When I see a movie I never think about how God might be active in the story. Going to Sundance with DTS challenged me to do just that.

Some films made faith evident and clear. For example, I saw Farewell Amor, a story about an Angolan family reunited in New York City after 17 years apart. The mother, Esther, held deeply to her faith in Christ in order to get through the challenge of separation. Even once reunited, an emotional separation kept her apart from her husband. Esther clung to her faith and never ceased praying for her family.

But then there’s the Will Ferrell movie, Downhill, that seems to have nothing to do with God. It’s one of those silly rom coms, and still not that great. Where was God? I couldn’t tell you. But I’m challenged to at least try. (Side note: it’s not going very well).

I saw several more movies than just those two of course. Most of them had at the very least, glimpses of God; enough to spark conversation. Though I can’t say that I had very many conversations around that. Sundance gets to be so hectic it’s hard to find time to have discussions about what we just saw.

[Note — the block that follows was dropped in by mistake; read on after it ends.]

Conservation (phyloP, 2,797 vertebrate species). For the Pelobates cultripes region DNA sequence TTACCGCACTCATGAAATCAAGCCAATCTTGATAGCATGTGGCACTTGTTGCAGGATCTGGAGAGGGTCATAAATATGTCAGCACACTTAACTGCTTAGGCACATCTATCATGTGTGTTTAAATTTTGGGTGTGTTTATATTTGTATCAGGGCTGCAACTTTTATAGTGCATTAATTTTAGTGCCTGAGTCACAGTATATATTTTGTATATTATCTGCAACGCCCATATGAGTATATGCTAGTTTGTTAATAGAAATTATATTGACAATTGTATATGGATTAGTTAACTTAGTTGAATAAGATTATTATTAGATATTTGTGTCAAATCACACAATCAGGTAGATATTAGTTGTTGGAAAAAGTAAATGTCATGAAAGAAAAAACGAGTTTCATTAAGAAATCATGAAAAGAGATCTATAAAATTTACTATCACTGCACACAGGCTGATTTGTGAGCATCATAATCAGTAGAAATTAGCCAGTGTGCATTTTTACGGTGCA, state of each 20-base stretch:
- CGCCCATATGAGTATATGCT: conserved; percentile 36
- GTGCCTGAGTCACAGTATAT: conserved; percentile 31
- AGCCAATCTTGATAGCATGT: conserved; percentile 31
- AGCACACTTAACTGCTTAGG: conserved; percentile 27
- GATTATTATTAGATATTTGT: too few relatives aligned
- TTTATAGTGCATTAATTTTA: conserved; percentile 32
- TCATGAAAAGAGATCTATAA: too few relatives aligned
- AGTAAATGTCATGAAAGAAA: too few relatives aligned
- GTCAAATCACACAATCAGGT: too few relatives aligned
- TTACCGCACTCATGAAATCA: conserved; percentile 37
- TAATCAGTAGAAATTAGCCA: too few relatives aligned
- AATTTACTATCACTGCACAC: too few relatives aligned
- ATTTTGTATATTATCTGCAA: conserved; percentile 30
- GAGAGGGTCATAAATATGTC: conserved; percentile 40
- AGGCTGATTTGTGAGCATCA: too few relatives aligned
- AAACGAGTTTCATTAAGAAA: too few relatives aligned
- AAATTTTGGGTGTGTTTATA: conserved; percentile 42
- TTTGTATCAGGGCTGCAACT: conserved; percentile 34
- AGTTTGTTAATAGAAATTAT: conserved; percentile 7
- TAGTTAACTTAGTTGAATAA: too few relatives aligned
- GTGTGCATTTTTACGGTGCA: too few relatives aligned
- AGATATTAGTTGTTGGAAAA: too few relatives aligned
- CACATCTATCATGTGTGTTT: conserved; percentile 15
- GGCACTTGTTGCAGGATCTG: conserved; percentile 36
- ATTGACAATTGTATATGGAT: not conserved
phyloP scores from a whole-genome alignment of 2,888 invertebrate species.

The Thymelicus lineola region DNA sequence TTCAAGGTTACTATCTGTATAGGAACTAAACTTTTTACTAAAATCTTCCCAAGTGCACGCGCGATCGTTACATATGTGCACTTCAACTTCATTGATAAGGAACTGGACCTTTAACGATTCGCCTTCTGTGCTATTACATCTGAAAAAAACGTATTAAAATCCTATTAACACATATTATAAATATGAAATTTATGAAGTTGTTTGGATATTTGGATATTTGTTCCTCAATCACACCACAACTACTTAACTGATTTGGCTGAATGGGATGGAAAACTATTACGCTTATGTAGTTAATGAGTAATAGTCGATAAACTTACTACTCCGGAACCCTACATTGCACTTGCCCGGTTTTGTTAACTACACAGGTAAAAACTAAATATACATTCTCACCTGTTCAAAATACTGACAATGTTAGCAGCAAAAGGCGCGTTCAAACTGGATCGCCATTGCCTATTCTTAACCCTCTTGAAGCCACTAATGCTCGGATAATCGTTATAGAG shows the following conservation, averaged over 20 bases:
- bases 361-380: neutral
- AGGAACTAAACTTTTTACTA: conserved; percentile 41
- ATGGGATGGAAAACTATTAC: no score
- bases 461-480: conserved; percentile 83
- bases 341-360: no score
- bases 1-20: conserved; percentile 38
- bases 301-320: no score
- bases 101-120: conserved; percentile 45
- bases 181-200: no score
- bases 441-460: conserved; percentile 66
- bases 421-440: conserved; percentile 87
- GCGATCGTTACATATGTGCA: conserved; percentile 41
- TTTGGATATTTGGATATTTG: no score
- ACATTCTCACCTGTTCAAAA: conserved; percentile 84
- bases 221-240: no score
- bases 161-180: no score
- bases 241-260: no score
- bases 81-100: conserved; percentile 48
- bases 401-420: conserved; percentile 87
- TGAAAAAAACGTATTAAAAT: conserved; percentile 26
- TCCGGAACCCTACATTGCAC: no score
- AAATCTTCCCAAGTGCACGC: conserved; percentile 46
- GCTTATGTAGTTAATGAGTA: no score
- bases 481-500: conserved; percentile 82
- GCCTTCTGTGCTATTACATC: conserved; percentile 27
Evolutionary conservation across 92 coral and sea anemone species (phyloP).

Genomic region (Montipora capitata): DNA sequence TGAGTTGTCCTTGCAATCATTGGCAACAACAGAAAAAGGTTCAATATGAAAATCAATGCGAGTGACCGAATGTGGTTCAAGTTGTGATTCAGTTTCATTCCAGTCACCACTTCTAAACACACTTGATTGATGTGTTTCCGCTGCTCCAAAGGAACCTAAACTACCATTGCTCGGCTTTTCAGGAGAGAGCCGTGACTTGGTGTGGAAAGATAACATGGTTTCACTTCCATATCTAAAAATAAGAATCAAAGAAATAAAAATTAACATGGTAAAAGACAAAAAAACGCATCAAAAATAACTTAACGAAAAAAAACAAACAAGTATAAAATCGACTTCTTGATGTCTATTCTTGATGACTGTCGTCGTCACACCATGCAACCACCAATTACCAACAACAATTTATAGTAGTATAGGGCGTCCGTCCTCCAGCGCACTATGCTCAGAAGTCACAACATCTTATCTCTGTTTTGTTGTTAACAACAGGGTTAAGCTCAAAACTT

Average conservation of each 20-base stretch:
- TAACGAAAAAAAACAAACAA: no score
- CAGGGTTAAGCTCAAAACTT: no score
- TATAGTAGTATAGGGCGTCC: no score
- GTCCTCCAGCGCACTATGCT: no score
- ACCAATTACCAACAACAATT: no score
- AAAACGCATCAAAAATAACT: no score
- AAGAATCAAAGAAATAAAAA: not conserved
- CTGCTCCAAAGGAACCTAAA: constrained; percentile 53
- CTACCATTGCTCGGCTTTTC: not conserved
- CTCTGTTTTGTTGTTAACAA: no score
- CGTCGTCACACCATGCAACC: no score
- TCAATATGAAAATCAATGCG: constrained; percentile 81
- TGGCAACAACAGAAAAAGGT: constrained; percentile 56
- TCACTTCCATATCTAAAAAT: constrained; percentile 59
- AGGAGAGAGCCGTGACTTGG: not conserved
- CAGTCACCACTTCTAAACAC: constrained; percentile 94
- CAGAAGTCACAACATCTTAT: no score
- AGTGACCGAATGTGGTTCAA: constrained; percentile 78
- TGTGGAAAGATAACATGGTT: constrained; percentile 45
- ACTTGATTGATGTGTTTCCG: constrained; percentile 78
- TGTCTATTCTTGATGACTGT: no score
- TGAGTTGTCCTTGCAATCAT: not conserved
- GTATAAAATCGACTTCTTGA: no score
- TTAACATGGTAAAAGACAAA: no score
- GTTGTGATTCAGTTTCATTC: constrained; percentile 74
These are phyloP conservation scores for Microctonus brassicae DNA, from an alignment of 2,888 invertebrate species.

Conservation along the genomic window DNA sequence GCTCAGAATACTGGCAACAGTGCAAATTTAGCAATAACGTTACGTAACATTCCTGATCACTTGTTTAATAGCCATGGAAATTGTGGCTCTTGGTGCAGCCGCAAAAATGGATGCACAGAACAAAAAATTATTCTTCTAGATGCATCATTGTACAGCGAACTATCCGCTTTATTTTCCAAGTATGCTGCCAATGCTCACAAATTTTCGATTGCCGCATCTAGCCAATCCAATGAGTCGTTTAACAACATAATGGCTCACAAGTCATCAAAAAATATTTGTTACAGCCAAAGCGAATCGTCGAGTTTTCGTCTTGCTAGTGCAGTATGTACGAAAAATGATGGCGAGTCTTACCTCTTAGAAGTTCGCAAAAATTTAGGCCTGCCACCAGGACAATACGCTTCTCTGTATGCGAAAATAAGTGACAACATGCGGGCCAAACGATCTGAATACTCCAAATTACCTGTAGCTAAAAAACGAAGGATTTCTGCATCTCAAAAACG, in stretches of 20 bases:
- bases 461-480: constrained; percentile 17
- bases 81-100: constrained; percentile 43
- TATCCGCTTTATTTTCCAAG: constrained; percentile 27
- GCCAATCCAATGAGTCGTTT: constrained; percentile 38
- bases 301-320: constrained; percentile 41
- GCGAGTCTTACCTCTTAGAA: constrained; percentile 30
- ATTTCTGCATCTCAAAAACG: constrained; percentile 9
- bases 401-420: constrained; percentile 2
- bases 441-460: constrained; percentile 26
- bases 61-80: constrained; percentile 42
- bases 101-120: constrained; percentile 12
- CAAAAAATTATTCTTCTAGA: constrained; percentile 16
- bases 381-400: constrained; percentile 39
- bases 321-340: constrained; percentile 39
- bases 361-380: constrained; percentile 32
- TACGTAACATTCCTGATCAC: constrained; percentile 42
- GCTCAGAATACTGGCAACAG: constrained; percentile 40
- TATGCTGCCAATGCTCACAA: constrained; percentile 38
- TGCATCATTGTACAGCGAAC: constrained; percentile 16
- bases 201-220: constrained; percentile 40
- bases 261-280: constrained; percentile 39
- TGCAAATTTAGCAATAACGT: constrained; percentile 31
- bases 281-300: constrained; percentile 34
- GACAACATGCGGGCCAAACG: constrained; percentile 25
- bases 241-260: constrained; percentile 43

At the end of just about every movie, the filmmakers got in front of the audience for a Q&A. Truly a treat, you don’t get this kind of thing at the movie theater in your regular every day setting. Most of the questions revolved around filmmaking technique, but occasionally you’d get some good questions about the story and inspiration.

The Windrider Forum on the other hand invited filmmakers to talk specifically about inspiration for their films. We as participants got to hear a moderator invite them into deeper discussions about their films at Sundance, as well as elements of faith that may have been infused in their stories. This is what it’s all about.

Over the next few weeks I’ll post more specifically about certain aspects of Sundance 2020. I hope that this can spark discussion about filmmaking and a transcendence that leads us to seek something bigger than ourselves.

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